As an estate planning attorney, I often work with clients who want to include charitable giving as part of their estate plan. There are several options available for leaving money to a charity in your estate plan, and it is important to understand the different methods and choose the one that is best for your situation.
One way to leave money to a charity in your estate plan is through a specific bequest. A specific bequest is a specific amount of money or a specific asset that is designated to go to a charity in your will. For example, you might include a specific bequest of $5,000 to the American Heart Association in your will. Specific bequests are often used for charitable giving because they allow you to ensure that a particular charity will receive a specific amount of money or asset without having to worry about other considerations.
Your Residuary Estate
Another option for leaving money to a charity in your estate plan is through a request from your residuary estate. The residuary estate is the portion of your estate that remains after specific bequests and other distributions have been made. If you have concerns about leaving money to family members or other beneficiaries, you can include a request in your will for a portion of your residuary estate to go to a charity. For example, you might specify that one-third of your residuary estate should go to the American Heart Association, one-third should go to the Red Cross, and one-third should go to Cars for Kids.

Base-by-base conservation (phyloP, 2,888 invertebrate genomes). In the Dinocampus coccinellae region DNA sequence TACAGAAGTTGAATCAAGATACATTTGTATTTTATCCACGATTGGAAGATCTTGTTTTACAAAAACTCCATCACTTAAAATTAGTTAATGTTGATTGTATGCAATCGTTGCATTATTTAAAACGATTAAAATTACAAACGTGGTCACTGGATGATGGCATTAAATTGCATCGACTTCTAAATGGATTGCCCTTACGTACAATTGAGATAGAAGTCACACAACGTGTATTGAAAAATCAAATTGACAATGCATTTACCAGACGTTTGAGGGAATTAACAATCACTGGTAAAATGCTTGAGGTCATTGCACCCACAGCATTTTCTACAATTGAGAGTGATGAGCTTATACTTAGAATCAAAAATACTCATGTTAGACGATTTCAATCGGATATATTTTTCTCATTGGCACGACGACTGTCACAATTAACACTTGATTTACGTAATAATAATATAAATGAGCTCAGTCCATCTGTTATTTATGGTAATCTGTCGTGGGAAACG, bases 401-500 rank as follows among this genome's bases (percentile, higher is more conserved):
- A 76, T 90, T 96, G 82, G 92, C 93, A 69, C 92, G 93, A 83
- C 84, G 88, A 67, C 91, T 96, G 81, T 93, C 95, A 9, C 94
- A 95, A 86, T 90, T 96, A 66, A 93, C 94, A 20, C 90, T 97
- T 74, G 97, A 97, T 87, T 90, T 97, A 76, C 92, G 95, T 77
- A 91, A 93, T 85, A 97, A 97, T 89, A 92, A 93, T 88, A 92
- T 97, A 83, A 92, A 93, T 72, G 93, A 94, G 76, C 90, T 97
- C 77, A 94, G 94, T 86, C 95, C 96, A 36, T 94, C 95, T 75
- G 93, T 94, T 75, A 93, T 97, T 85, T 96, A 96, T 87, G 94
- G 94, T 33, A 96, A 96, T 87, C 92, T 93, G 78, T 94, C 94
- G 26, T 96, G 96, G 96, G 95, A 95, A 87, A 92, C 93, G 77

It is also possible to use both specific bequests and requests from your residuary estate in combination in your estate plan. This can be a good option if you have specific charities that you want to support with a specific amount of money or asset, but also want to ensure that any remaining funds in your estate will go to charitable causes.
In addition to using specific bequests and requests from your residuary estate, there are also other options for charitable giving in your estate plan. One option is to use a charitable trust, which allows you to leave money or property to a charity while still retaining some control over how it is used. Another option is to use a charitable gift annuity, which is a contract in which you agree to make a charitable gift in exchange for a fixed payment for life.
It is important to work with an experienced estate planning attorney to determine the best options for your specific situation. With careful planning, you can ensure that your charitable giving goals are achieved and that your estate is distributed in accordance with your wishes.
Do You Need an Estate Plan?
If you don't already have an estate plan, or if you have one that needs to be updated, let's schedule a Legal Strategy Session online or by calling my Edina, Minnesota office at (612) 294-6982 or my New York City office at (646) 847-3560. My office will be happy to find a convenient time for us to have a phone call to review the best options and next steps for you to work with an estate planning attorney to get your estate plan prepared.